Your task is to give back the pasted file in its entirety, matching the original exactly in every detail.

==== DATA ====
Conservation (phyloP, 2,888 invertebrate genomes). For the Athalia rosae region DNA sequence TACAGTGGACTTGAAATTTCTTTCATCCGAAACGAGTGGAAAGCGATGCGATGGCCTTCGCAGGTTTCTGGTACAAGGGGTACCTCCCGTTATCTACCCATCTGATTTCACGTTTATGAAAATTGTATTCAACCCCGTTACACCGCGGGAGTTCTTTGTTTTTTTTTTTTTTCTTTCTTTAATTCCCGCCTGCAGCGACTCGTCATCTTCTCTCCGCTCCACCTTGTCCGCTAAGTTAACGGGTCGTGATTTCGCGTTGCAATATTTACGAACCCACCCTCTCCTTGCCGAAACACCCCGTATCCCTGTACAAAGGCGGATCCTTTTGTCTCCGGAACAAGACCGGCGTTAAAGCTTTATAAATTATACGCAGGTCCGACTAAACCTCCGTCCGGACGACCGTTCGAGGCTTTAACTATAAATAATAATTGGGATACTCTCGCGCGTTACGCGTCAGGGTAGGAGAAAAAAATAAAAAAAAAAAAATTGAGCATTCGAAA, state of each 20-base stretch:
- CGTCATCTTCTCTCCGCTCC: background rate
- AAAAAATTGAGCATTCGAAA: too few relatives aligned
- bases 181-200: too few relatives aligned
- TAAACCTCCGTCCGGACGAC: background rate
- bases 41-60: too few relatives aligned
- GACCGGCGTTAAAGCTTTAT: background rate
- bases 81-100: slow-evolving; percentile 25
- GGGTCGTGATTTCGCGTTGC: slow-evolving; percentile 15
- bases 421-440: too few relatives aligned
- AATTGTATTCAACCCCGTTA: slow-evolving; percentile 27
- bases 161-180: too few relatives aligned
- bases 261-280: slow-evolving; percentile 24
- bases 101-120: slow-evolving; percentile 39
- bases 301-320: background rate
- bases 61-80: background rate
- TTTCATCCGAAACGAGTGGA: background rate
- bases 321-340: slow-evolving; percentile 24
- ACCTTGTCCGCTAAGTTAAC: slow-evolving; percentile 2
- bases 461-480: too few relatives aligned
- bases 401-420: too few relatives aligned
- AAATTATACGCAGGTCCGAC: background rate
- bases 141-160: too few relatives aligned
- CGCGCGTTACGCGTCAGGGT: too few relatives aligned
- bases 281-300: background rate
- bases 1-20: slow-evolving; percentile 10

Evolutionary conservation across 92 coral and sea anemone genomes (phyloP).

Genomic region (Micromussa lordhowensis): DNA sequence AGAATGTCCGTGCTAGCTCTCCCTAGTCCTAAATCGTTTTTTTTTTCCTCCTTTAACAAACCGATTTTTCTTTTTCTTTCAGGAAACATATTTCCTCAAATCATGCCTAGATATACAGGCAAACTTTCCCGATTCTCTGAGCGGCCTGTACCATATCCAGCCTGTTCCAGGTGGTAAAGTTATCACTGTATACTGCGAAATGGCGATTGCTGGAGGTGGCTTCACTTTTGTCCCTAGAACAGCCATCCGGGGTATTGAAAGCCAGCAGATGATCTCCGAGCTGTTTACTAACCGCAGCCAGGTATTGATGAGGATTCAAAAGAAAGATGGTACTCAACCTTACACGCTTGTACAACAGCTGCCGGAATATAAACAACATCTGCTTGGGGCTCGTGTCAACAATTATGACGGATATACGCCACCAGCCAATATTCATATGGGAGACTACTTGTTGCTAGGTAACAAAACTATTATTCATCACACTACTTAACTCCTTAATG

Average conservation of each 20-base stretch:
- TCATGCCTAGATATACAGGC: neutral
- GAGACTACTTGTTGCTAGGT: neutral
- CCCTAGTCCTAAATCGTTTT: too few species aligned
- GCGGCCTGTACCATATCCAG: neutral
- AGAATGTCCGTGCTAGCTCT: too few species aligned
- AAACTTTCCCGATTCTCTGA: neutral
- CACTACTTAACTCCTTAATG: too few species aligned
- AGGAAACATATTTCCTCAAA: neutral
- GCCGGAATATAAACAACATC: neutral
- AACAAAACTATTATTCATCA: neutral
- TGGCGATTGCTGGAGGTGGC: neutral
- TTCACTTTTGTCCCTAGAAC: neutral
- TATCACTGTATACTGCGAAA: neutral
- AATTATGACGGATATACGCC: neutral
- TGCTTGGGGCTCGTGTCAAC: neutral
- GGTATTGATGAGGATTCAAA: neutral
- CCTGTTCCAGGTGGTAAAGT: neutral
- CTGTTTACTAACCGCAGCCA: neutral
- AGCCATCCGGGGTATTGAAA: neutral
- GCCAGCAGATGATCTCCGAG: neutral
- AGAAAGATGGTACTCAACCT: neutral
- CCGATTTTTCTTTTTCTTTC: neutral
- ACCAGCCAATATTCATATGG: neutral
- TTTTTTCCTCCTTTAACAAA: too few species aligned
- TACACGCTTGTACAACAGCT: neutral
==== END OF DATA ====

Conservation (phyloP, 2,888 invertebrate genomes). For the Athalia rosae region DNA sequence TACAGTGGACTTGAAATTTCTTTCATCCGAAACGAGTGGAAAGCGATGCGATGGCCTTCGCAGGTTTCTGGTACAAGGGGTACCTCCCGTTATCTACCCATCTGATTTCACGTTTATGAAAATTGTATTCAACCCCGTTACACCGCGGGAGTTCTTTGTTTTTTTTTTTTTTCTTTCTTTAATTCCCGCCTGCAGCGACTCGTCATCTTCTCTCCGCTCCACCTTGTCCGCTAAGTTAACGGGTCGTGATTTCGCGTTGCAATATTTACGAACCCACCCTCTCCTTGCCGAAACACCCCGTATCCCTGTACAAAGGCGGATCCTTTTGTCTCCGGAACAAGACCGGCGTTAAAGCTTTATAAATTATACGCAGGTCCGACTAAACCTCCGTCCGGACGACCGTTCGAGGCTTTAACTATAAATAATAATTGGGATACTCTCGCGCGTTACGCGTCAGGGTAGGAGAAAAAAATAAAAAAAAAAAAATTGAGCATTCGAAA, state of each 20-base stretch:
- CGTCATCTTCTCTCCGCTCC: background rate
- AAAAAATTGAGCATTCGAAA: too few relatives aligned
- bases 181-200: too few relatives aligned
- TAAACCTCCGTCCGGACGAC: background rate
- bases 41-60: too few relatives aligned
- GACCGGCGTTAAAGCTTTAT: background rate
- bases 81-100: slow-evolving; percentile 25
- GGGTCGTGATTTCGCGTTGC: slow-evolving; percentile 15
- bases 421-440: too few relatives aligned
- AATTGTATTCAACCCCGTTA: slow-evolving; percentile 27
- bases 161-180: too few relatives aligned
- bases 261-280: slow-evolving; percentile 24
- bases 101-120: slow-evolving; percentile 39
- bases 301-320: background rate
- bases 61-80: background rate
- TTTCATCCGAAACGAGTGGA: background rate
- bases 321-340: slow-evolving; percentile 24
- ACCTTGTCCGCTAAGTTAAC: slow-evolving; percentile 2
- bases 461-480: too few relatives aligned
- bases 401-420: too few relatives aligned
- AAATTATACGCAGGTCCGAC: background rate
- bases 141-160: too few relatives aligned
- CGCGCGTTACGCGTCAGGGT: too few relatives aligned
- bases 281-300: background rate
- bases 1-20: slow-evolving; percentile 10

Evolutionary conservation across 92 coral and sea anemone genomes (phyloP).

Genomic region (Micromussa lordhowensis): DNA sequence AGAATGTCCGTGCTAGCTCTCCCTAGTCCTAAATCGTTTTTTTTTTCCTCCTTTAACAAACCGATTTTTCTTTTTCTTTCAGGAAACATATTTCCTCAAATCATGCCTAGATATACAGGCAAACTTTCCCGATTCTCTGAGCGGCCTGTACCATATCCAGCCTGTTCCAGGTGGTAAAGTTATCACTGTATACTGCGAAATGGCGATTGCTGGAGGTGGCTTCACTTTTGTCCCTAGAACAGCCATCCGGGGTATTGAAAGCCAGCAGATGATCTCCGAGCTGTTTACTAACCGCAGCCAGGTATTGATGAGGATTCAAAAGAAAGATGGTACTCAACCTTACACGCTTGTACAACAGCTGCCGGAATATAAACAACATCTGCTTGGGGCTCGTGTCAACAATTATGACGGATATACGCCACCAGCCAATATTCATATGGGAGACTACTTGTTGCTAGGTAACAAAACTATTATTCATCACACTACTTAACTCCTTAATG

Average conservation of each 20-base stretch:
- TCATGCCTAGATATACAGGC: neutral
- GAGACTACTTGTTGCTAGGT: neutral
- CCCTAGTCCTAAATCGTTTT: too few species aligned
- GCGGCCTGTACCATATCCAG: neutral
- AGAATGTCCGTGCTAGCTCT: too few species aligned
- AAACTTTCCCGATTCTCTGA: neutral
- CACTACTTAACTCCTTAATG: too few species aligned
- AGGAAACATATTTCCTCAAA: neutral
- GCCGGAATATAAACAACATC: neutral
- AACAAAACTATTATTCATCA: neutral
- TGGCGATTGCTGGAGGTGGC: neutral
- TTCACTTTTGTCCCTAGAAC: neutral
- TATCACTGTATACTGCGAAA: neutral
- AATTATGACGGATATACGCC: neutral
- TGCTTGGGGCTCGTGTCAAC: neutral
- GGTATTGATGAGGATTCAAA: neutral
- CCTGTTCCAGGTGGTAAAGT: neutral
- CTGTTTACTAACCGCAGCCA: neutral
- AGCCATCCGGGGTATTGAAA: neutral
- GCCAGCAGATGATCTCCGAG: neutral
- AGAAAGATGGTACTCAACCT: neutral
- CCGATTTTTCTTTTTCTTTC: neutral
- ACCAGCCAATATTCATATGG: neutral
- TTTTTTCCTCCTTTAACAAA: too few species aligned
- TACACGCTTGTACAACAGCT: neutral